pitcher(after Gaimster 1997)
- Museum number
Stoneware 'Bartmann' jug, pitcher; strap handle; overall patchy brown-speckled salt-glaze, cobalt blue on applied ornaments; moulded interlace; rimmed neck; large 'Bartmann' mask, inscription on either side; centre - ovoid applied medallions, arms, surmounted by crown and date; two escutcheons of England flanking; left and right - rounded applied medallions of Emperors Claudius and Nero, inscriptions.
- Production date
- 1607 (on applied medallion and inscriptions)
Diameter: 17 centimetres (base)
Diameter: 5.30 centimetres (rim)
Height: 36 centimetres (?max)
- Curator's comments
- Gaimster 1997
Applied medallion and inscriptions dated 1607
Large bulbous Bartmann jug with flat base, rim cordons and strap handle moulded with a barley-twist band. Buff-coloured stoneware with dabs of cobalt-blue under speckled brown salt-glaze.
Applied on the neck with moulded bearded facemask; on the shoulders with two repeating relief-moulded bands containing the proverbs ‘DRINCK VND EST GODES NIT VERGEST NIT 1607’ (‘Drink and eat, forget not your God, 1607’) and ‘DES HERRN VERTBLIBET IN EVICK ANMEN’ (‘the [Word] of God lives for ever, Amen’); the body applied with three relief-moulded medallions, two of which (L and R) based on Imperial Roman coinage: moulded with a portrait of the Emperor Nero (AD 54-68) with the identification, ‘NEbO.CDVADIVS.DHESA.L.VAG.GEI. PIN.T.PMI.N.S.P.D.6’ (for ‘NERO CLAUDIUS CAESAR AVG GERM P M TR P IMP P P’) (L); a portrait of the Emperor Claudius (AD 41-54) with the garbled identification ‘TI.CLAVDIVS.CAESAR.AVG.PM.TR.IMP.P.P.D.K’ (for ‘TI CLAVD CAESAR AUG P M TR P IMP P P’) (R) and the quartered arms (C) of (1) Jülich-Kleve-Berg-Mark-Ravensberg and Moers, (2) unidentified, (3) Culemburg quartering Lecke and (4) a version of Orange-Nassau overlaid with a scotcheon of three bars (unidentified). The lower body is applied with a small roundel moulded with the arms of England (1c).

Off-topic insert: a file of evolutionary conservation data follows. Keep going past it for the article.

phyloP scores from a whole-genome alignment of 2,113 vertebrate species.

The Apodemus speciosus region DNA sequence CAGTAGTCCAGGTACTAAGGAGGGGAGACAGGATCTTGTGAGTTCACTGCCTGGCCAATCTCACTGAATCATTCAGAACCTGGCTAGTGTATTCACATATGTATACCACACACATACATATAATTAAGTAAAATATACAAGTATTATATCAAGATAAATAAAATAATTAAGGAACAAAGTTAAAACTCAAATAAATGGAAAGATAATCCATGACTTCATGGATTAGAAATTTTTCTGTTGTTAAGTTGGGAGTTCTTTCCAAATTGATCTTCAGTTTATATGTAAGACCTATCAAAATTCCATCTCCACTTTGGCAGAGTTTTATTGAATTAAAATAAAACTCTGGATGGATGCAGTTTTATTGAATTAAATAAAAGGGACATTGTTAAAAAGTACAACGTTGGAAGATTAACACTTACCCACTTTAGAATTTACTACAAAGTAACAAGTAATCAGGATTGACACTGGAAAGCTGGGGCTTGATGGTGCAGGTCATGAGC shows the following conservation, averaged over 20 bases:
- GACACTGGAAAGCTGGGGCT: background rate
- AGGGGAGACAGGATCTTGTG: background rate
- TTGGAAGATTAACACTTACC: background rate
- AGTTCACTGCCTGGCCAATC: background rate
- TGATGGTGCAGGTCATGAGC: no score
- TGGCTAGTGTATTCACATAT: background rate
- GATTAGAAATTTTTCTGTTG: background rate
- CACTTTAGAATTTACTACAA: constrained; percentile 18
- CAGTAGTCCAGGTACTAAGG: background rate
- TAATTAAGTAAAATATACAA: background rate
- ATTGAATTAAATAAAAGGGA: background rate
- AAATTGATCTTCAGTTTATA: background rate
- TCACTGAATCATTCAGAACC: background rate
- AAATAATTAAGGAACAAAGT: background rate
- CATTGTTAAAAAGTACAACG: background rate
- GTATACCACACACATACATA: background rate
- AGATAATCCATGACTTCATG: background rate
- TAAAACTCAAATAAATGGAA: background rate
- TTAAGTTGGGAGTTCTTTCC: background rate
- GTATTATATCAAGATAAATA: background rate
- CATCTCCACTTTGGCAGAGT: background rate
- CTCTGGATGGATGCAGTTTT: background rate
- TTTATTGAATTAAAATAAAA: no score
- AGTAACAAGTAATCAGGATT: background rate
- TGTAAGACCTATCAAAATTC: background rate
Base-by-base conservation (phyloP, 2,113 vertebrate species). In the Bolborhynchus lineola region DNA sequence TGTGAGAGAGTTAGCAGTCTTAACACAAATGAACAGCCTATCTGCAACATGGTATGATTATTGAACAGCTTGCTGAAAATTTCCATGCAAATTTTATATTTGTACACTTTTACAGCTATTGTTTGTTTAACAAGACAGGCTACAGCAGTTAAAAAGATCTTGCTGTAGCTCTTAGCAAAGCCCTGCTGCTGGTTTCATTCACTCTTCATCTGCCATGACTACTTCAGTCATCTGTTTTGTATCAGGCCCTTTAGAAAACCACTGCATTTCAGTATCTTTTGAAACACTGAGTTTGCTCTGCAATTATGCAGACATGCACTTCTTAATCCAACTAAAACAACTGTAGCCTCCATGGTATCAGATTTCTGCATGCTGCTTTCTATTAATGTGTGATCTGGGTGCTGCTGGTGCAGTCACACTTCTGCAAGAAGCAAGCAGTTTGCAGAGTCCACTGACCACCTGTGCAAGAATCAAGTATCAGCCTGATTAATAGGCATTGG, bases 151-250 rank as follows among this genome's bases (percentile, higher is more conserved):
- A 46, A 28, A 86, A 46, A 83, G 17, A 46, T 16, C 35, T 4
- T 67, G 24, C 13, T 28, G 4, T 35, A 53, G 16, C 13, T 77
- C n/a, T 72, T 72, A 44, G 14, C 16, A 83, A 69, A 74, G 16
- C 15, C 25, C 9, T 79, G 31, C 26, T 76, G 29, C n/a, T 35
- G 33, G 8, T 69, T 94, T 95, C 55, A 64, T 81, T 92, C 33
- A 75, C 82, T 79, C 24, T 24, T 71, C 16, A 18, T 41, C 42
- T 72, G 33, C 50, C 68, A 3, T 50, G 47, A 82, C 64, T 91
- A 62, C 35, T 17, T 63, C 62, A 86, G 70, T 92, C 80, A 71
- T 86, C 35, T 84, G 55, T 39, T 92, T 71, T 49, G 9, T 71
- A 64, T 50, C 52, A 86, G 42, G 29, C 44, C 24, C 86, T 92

H: 360 mm
COMP: Reineking-von Bock, G. 1986, Steinzeug, Kataloge des Kunstgewerbemuseums Köln IV, Cologne, 3rd edition; 1st edition 1971, cat. 327, for same form dated 1607 with identical medallions.
Roman sestertii of the first century AD were collected and studied during the Renaissance and were often used as the source of images of Roman emperors on a wide range of media (pers. comm. Roger Bland).
- Not on display
- Acquisition date
- Britain, Europe and Prehistory
- Registration number